Fait tout

Does such a pan, the one pan that literally does it all, exist? I do not believe that it does, more because certain techniques require disparate attributes. Browning proteins for a stew or sautéing. If so, you want enough floor space that pieces do not crowd and steam. Making a braise? If so, you want a pan that is not too large.

Well then…if the true fait tout does not exist, what comes the closest? In my belief it is a stainless lined heavy copper rondeau, even though many French kitchens refer to a Windsor as a fait tout. Obviously heavy copper will provide marvelous responsiveness. The stainless lining will stand up to high heat searing better than traditional tin. N.b., I am not saying I cannot make an excellent steak in a tinned sauté or poele.

What, if any, pan comes closest for you? Do you have one you could reach for to make most anything? What is it? I do not have such a pan. The rondeau and the Windsor or its cousin, the evasee, are the two most noticeable gaps in my batterie.

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I think we’ve covered this elsewhere, so I’ll give the same response here as I did there: Calphalon Chef’s Pan.


(except I called it an Analon pan on the other thread).


Sorry. Moderators, please delete thread.

As alluded to in another thread, for me it is this indeed. My 24 cm Mauviel stainless steel lined 2.3mm thick copper saute pan. Heck, if needed I’d be happy to make creme anglaise in it! :slight_smile: I’ve also used it to fry a steak.

Thinking out loud, I don’t think there is any dish I cannot make with it. Large amounts I can do in batches, and for small amounts I can just tilt the pan. The only thing that wouldn’t work is making stock.


I don’t buy pans. I make them all at home by hand.


Are you a farrier too?
You could make a good living out here in the wild west!

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I don’t buy horses either. :smirk:

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Ten minutes, tops, right? Once you streamline the smelting and hammering.


:joy: Exactly!

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Nanobond is more versatile, Vecchioumo,

It works on induction:


This can be a confusing question.

First, let’s prune away the unhelpful nomenclature. ‘Fait tout’ holds the meaning(s) we attach to it, and unfortunately those meanings are several and different. Pan shape-wise, some cooks mean an oven. Others mean a splayed shape like a Windsor, sauteuse evassee, or the current crop of “everyday” or “chef’s” pans. Another example is a “Russe”–to some chefs, it’s a taller saucepan or milk pan; to others, it’s just any saucepan.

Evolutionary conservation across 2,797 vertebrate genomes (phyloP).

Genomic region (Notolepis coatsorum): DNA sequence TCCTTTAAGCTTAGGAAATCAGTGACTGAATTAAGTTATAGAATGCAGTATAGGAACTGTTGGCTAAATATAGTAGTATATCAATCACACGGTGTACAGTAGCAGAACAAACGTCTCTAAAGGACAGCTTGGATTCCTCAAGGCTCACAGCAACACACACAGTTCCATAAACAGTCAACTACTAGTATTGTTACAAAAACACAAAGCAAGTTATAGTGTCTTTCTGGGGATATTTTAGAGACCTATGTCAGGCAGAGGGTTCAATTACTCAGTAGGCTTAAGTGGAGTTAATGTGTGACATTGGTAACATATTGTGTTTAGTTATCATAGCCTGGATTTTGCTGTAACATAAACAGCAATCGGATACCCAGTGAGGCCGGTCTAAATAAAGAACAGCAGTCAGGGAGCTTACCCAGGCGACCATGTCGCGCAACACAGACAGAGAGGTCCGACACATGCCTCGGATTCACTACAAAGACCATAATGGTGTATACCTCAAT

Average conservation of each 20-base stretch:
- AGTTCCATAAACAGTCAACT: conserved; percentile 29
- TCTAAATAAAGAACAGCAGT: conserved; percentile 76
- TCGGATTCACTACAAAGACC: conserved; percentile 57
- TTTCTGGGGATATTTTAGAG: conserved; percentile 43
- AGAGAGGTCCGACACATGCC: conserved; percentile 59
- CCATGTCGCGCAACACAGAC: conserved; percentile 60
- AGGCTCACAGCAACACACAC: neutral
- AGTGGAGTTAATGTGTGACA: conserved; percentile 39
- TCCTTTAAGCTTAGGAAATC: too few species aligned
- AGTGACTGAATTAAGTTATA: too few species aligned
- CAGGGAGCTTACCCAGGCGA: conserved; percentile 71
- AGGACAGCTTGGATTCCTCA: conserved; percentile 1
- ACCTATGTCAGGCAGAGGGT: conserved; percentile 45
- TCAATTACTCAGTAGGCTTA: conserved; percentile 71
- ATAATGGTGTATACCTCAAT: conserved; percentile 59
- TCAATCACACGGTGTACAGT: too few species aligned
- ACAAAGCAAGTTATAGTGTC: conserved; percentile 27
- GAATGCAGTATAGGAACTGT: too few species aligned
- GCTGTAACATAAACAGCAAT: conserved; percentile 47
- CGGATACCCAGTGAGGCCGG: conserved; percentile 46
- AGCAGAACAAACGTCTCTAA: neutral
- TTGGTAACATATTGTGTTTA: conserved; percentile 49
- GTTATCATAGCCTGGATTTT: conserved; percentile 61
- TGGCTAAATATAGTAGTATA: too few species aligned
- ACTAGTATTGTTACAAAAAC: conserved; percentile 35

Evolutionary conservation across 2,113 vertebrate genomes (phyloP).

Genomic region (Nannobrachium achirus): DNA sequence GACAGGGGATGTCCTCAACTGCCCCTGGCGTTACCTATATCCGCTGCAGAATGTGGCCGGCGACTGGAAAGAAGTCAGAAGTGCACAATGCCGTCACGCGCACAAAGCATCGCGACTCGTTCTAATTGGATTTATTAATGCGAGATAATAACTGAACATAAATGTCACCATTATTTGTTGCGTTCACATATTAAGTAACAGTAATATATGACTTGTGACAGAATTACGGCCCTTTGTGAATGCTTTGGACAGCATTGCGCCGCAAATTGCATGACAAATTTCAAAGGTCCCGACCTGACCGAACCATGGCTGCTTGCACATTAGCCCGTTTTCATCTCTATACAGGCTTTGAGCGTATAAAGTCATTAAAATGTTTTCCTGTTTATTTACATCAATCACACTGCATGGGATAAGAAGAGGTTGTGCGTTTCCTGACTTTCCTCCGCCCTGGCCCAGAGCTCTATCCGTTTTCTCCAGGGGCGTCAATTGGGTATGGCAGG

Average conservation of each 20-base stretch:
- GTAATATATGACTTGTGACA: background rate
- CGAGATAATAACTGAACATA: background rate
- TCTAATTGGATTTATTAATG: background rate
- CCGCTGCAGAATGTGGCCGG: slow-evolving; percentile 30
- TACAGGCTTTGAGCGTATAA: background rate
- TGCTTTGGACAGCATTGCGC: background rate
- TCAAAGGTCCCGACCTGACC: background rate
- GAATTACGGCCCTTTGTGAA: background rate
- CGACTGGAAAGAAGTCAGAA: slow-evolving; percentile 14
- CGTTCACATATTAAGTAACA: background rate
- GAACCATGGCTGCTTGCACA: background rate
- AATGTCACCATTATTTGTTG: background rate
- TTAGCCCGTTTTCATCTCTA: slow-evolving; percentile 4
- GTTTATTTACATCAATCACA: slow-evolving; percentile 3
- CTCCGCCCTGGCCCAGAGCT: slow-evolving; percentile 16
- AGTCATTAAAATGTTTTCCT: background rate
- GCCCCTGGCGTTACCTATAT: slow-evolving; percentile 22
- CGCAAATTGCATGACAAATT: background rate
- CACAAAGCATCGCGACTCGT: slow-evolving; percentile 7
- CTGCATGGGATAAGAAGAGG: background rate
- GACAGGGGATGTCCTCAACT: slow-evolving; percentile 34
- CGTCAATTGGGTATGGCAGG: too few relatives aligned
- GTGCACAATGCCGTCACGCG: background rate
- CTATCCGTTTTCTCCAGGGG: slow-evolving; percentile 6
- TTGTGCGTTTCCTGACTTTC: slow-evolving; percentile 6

Next, the whole concept of “does all” is bankrupt in a functional sense. No one shape or geometry can possibly do everything. Crepes in a couscousier?

Still, it’s a fair question to ask what one shape/size/construction does the MOST the best (or the least the WORST). This usually devolves to asking what’s most versatile, which is also what most people are pondering when they ask after the last pan they’d sell, or which would be their “desert island” pan.

For me, the most versatile pan would be a rondeau. And if I’m marooned by myself, it might be a smallish Pommes Ana, because the top serves as a second, shallower pan. But I still wouldn’t be happy making stock in it.


I have a similar one, with a steamer insert, that does a lot of things, but not all the things.

I don’t think I would choose to sear a steak in it.


I think this thread is different and I’m interested in reading and discussing more.


I’m surprising myself because it use to be a SS saute pan with lid.
Now it is a Kuradori nonstick Wok.
Not sure what the heck is going on because I’m usually repelled by non stick not attracted to it !

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I do a lot of stir-frying and zero searing of steaks, so I need those sloping sides.

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This is a wok?

It’s considered a flat bottomed wok, I was surprised as well.

Not that the name affects its utility, but it’s not what I think of as a wok. The maker may call it such, but IMO doing so cheapens the traditional meaning and distinctions.

I did look it up, and it has a fairly thick base, >3mm.

I know that a base of a wok is 2 mm and this one is 3.2 mm.
I originally thought that it was a fry pan with a wok type look with the curved edge sides.
I’m just calling it that because that is what the company decided to call it.
Also if anyone wants to look it up then they are able to find the right one.

I think it depends on what you mean by “tout”.

Not every cook uses a pan (or pans) the same way. A Chinese cook, for example, will stir fry, but a typical “American” style cook will most likely not. On the other hand, a Chinese or most Asian cooks will never have use for an oven safe pan (or dutch oven) or even a griddle.

So, like many things in life, it just depends. And in this case depends on what you mean by “tout” because no one really – in theory or practice – does everything.

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